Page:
Take the 2-minute tour ×
Mathematics Stack Exchange is a question and answer site for people studying math at any level and professionals in related fields. It's 100% free, no registration required.

Let $M$ be left $R$-module and $A$ ,$B$ are two submodule of $M$ such that $A\times B\cong M$.

Is there submodule $C$ such that $A+C=M$ and $A\cap C=0$?

All my attempts proving the $A$ has a complement in $M$ but it seems to be wrong, but can not find any counter example(s) for it.

share|improve this question
    
What do you mean by $A \times B$? I have never seen this notation before. Do you mean $A+B$? Or $A \oplus B$? –  Aaron Oct 5 '12 at 7:10
    
@Aaron $A\times B$ means the product of two module. some references use the symbol "$\oplus$" for product of two module but I use this symbol"$\times$". –  Babak Miraftab Oct 5 '12 at 7:12
    
Ahh, okay. Finite products are the same as finite direct sums, which is why people generally use direct sum when there are only finitely many modules. But with submodules, there are sums that are not direct, and I was assuming this was some kind of product that was not direct (which confused me). –  Aaron Oct 5 '12 at 7:24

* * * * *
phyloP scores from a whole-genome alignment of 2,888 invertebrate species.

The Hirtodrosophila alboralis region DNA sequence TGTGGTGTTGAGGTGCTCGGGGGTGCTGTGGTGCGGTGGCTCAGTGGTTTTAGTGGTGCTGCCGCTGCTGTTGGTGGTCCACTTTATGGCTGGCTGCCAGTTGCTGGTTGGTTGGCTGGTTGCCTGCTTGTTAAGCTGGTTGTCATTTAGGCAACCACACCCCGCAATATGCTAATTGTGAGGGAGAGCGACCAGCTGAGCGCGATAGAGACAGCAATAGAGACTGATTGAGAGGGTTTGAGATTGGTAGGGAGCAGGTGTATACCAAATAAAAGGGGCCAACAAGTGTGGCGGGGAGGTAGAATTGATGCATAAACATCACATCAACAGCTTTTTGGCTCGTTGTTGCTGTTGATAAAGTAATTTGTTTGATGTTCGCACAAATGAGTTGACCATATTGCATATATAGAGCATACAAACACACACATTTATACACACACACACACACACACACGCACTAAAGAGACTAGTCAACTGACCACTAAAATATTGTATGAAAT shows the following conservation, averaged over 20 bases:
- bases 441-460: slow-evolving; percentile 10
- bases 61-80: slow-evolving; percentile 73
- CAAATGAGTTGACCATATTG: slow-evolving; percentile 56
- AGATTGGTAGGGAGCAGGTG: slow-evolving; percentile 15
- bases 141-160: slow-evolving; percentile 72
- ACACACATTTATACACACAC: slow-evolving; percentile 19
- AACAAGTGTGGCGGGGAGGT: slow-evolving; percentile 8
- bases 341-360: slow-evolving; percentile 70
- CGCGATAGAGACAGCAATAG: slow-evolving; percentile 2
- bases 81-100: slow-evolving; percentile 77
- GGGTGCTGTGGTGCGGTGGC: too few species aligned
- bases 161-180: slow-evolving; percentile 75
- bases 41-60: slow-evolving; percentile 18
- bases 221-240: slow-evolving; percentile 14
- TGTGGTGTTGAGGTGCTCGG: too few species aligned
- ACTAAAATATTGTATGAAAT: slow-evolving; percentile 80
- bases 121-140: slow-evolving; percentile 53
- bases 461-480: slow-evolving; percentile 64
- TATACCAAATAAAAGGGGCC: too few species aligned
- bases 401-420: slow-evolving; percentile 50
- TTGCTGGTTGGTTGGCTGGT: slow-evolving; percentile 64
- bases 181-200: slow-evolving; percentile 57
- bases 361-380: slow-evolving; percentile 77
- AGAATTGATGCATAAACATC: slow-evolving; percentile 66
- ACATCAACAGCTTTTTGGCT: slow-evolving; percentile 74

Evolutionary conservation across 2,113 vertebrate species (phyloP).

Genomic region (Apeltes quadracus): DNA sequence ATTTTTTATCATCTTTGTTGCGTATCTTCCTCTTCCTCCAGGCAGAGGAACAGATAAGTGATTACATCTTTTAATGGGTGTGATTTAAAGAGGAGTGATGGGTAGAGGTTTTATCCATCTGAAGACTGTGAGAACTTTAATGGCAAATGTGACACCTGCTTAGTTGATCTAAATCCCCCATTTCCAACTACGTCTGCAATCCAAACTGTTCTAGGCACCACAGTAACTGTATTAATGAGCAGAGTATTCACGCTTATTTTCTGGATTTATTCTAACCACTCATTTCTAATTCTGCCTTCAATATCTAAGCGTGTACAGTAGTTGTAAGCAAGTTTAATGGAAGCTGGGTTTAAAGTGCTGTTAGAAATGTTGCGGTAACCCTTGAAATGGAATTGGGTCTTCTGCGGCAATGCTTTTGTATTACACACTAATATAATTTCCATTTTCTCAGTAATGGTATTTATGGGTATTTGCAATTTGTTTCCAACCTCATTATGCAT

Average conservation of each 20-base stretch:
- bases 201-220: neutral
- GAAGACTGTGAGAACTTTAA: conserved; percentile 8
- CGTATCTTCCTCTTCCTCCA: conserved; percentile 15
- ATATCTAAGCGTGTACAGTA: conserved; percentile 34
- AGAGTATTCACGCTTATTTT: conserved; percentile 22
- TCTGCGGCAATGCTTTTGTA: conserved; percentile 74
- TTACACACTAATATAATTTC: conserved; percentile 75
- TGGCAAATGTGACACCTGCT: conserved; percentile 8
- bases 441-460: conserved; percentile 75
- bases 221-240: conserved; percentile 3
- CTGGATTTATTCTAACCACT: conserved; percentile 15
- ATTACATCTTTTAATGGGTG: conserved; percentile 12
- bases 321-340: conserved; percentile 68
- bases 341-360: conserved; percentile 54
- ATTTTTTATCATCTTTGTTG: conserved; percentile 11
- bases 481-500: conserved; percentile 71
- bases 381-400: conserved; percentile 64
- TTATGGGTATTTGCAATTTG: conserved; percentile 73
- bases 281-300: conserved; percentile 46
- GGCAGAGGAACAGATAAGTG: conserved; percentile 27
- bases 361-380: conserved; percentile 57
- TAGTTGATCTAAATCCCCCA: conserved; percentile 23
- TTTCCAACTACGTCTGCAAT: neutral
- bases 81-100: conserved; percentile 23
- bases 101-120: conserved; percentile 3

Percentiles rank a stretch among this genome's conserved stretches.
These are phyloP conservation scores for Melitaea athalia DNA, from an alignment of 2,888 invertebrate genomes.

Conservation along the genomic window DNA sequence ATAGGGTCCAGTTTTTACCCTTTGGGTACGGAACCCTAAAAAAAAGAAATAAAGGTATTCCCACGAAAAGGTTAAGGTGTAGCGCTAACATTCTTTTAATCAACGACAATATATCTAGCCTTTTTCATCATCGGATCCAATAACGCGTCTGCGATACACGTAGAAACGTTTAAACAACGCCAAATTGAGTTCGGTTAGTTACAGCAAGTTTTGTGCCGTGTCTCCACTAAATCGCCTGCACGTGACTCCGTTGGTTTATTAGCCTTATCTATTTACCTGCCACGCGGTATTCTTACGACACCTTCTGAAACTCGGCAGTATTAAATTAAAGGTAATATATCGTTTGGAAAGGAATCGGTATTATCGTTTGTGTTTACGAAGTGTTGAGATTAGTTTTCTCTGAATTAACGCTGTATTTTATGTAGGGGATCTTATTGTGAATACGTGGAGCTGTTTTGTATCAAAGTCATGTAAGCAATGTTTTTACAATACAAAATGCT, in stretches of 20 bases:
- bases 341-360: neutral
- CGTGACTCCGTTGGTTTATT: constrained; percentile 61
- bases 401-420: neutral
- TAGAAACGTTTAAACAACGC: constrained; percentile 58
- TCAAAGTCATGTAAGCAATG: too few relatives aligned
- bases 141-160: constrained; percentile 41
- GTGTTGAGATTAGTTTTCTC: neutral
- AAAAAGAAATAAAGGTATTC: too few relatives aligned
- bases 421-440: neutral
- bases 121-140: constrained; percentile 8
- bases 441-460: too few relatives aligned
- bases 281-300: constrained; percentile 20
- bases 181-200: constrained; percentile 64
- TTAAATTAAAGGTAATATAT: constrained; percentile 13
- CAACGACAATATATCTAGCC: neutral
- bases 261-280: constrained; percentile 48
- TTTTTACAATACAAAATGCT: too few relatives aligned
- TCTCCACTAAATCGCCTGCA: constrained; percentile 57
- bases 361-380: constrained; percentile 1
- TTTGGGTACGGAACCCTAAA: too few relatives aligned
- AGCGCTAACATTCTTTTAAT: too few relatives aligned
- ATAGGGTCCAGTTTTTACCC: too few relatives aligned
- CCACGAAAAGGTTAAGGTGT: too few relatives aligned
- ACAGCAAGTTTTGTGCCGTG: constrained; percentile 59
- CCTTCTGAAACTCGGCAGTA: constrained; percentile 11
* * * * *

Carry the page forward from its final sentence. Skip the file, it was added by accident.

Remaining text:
add comment

1 Answer

up vote 2 down vote accepted

This is already false for finite $\mathbb{Z}$-modules, i.e. abelian groups.

Let $M$ be $\mathbb{Z}_4 \times \mathbb{Z}_2$, $A$ be $\langle 2 \rangle \times \langle 0 \rangle$, and $B$ be $\langle 1 \rangle \times \langle 0 \rangle$. Then $M \cong A \times B$, but $A$ is not complemented in $M$.

share|improve this answer
1  
It is probably worth saying why there is no complement. Here is a quick proof. If there were a complement, then we would have a projection map $p:M\to A$ such that elements of $A$ were left fixed. However, this is impossible because $2p(\langle 1\rangle\times \langle 0 \rangle)=0$ (since the subgroup generated by $\langle 2\rangle\times \langle 0\rangle$ is isomorphic to $\mathbb Z_2$) –  Aaron Oct 5 '12 at 9:32
add comment

Your Answer

 
discard

By posting your answer, you agree to the privacy policy and terms of service.

Not the answer you're looking for? Browse other questions tagged or ask your own question.